Cherry washstand worth about $450


April 03, 1994|By Anne McCollam | Anne McCollam,Copley News Service

Q: Enclosed is a picture of a cherry bureau that I inherited from my grandmother years ago. It was given to her by a friend who lived in the farm area around Lake Erie in upstate New York. What can you tell me about my bureau?

A: Your cherry bureau washstand was made in the late 1800s. Washstands were available either as a three-drawer chest type or as a commode with a drawer and two doors.

They typically had back splashes and towel racks.

It would probably be worth about $450 to $475.

Q: I have a Royal Doulton figurine of "The Love Letter." It is marked "HN 2149." There are two figures sitting on a couch. One is dressed in a blue gown trimmed in black, the other has a gown of red and white trimmed with gold. One of the figures is holding a letter. It is 5 inches tall and in perfect shape. Could you please tell me its vintage and value?

A: The Love Letter" was made by Royal Doulton from 1958 to 1976. It was designed by Peggy Davis.

The value is currently listed in the $330 to $400 range.

Q: I am curious about a 1930s gas station globe that I have. It is in the shape of a crown and has a metal frame around the glass insert. The height is 16 inches.

Is this worth anything?

A: Gas globes of this type were used from around 1915 to the 1930s.

The demise of the independently owned gas station has pumped up the price and popularity of gasoline memorabilia. Gas globes similar to yours can start at $500 and go up.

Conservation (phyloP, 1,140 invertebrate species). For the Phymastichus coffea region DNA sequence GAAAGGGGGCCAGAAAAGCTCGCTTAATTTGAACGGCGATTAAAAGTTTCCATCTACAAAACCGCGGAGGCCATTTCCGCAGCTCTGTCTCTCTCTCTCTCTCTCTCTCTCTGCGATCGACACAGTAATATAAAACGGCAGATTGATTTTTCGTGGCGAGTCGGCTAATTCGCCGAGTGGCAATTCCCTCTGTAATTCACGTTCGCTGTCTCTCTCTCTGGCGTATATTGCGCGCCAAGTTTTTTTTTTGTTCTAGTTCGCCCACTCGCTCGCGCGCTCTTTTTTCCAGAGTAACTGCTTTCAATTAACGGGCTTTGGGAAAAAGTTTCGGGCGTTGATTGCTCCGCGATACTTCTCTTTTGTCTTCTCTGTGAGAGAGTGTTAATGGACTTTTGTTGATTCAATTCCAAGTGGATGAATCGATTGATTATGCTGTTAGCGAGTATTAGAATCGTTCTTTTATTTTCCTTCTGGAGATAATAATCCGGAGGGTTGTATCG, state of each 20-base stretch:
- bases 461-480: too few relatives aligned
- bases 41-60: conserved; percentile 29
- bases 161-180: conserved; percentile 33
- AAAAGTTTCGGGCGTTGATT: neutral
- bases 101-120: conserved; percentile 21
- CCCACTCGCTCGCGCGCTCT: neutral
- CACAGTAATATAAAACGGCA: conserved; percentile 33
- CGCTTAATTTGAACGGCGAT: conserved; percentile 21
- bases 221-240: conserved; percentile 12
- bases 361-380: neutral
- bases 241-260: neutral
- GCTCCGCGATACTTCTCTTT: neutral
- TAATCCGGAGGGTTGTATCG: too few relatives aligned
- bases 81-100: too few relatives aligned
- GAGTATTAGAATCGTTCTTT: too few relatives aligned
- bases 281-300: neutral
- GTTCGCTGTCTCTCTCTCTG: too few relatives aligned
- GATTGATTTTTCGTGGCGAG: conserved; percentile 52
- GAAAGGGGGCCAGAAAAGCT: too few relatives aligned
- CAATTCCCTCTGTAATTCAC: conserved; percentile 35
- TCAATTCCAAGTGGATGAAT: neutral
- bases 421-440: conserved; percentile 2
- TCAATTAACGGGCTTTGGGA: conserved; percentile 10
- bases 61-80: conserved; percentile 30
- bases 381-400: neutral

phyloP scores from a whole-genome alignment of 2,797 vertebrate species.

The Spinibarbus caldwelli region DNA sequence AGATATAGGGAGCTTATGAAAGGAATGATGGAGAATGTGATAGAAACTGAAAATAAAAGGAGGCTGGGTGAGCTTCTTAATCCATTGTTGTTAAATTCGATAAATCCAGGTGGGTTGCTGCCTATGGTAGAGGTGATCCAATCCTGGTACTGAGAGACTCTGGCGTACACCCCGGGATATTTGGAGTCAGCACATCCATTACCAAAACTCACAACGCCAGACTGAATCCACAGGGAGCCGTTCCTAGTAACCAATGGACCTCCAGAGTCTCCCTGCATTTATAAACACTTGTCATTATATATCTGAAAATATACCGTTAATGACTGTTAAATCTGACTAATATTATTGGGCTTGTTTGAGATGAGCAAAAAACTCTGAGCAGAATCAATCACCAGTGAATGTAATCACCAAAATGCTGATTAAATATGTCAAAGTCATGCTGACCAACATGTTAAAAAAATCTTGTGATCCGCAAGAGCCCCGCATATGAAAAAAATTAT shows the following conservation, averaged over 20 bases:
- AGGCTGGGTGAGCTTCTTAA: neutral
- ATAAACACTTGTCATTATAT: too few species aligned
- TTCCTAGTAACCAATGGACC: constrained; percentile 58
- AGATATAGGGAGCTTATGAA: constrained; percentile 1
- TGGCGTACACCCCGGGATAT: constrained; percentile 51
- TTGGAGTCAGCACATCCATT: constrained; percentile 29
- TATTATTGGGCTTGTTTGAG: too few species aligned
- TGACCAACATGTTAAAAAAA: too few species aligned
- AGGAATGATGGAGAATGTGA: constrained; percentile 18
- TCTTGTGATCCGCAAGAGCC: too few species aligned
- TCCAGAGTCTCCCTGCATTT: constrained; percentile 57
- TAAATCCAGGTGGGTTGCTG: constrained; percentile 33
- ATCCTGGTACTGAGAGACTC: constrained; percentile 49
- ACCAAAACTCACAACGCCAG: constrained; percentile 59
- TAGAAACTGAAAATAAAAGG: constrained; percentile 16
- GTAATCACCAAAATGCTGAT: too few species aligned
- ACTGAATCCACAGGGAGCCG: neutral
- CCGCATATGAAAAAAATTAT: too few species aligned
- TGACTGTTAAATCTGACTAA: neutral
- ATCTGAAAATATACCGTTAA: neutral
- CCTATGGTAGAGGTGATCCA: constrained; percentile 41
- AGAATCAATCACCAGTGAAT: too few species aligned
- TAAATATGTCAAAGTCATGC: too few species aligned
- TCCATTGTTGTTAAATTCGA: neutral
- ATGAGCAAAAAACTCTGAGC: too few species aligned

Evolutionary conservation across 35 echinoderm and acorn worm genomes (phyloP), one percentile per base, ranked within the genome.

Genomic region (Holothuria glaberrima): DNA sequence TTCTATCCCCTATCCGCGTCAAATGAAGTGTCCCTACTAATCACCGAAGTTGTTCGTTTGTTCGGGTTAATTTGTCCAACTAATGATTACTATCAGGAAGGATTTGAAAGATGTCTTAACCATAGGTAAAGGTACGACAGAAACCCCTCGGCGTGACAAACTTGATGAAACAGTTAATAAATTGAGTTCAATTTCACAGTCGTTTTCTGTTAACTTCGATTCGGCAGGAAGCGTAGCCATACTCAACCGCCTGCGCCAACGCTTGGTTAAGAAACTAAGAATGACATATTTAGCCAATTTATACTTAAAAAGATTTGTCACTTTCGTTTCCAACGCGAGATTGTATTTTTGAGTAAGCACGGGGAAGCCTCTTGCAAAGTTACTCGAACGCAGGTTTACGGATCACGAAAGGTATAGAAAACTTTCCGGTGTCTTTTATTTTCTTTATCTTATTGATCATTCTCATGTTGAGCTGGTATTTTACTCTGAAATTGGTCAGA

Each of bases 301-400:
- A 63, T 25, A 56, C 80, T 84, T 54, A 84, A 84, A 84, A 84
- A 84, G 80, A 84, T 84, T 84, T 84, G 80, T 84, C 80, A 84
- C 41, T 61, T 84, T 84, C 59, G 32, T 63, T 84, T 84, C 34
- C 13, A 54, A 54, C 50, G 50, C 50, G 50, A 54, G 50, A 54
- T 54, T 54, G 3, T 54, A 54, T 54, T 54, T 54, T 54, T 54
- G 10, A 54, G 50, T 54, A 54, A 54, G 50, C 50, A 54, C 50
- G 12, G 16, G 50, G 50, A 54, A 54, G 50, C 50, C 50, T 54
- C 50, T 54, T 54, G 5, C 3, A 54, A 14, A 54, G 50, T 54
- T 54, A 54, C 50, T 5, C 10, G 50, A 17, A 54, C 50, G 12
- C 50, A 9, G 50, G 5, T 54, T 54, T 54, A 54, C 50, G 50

Q: My grandmother gave me a clear glass console bowl and matching candelabra. She told me the set was given to her around 1940.

They were made by Fostoria and the pattern is "Baroque." Each candelabrum holds three candles. The bowl has handles and measures 10 by 11 inches.

Could you place a value on it and tell me something about Fostoria?

A: Fostoria Glass Co. was founded in 1887 in Fostoria, Ohio. In 1891 it relocated to Moundsville, W.Va. They manufactured fine-quality glassware in a wide range of items and colors.

Lancaster Colony Corp. purchased the company in 1983 and still operates under the Fostoria name.

Your console set would probably be worth about $145.

Q: I have a "Flub-A-Dub" marionette, one of the "Howdy Doody" characters. It dates from the 1950s and is in perfect condition.

Could you please give me an estimate of his worth?

A: The red-haired, freckle-faced "Howdy Doody," and his pal, "Flub-A-Dub," were part of the "Howdy Doody" series, the popular television show that ran from 1947 to 1960.

A current price guide lists a "Flub-A-Dub" marionette at $265.

Book review

"Comic Book Artists" by Alex Malloy is published by Wallace-Homestead Book Co., an imprint of Chilton Book Co. It is available in antique shops and bookstores for $14.95.

Mr. Malloy's new book is a compilation of over 150 of the finest and most influential comic-book artists. Alphabetically arranged information includes vital statistics for each artist, current values of their work and examples of each artist's illustrations.

"Comic Book Artists" is a natural companion to Mr. Malloy's "Comics Values Annual." If you are a collector of comic books this is a "must have" guide.

Letters with pictures are welcome and may be answered in the column. We cannot reply personally or return pictures. Address your letters to Anne McCollam, P.O. Box 490, Notre Dame, IN 46556.

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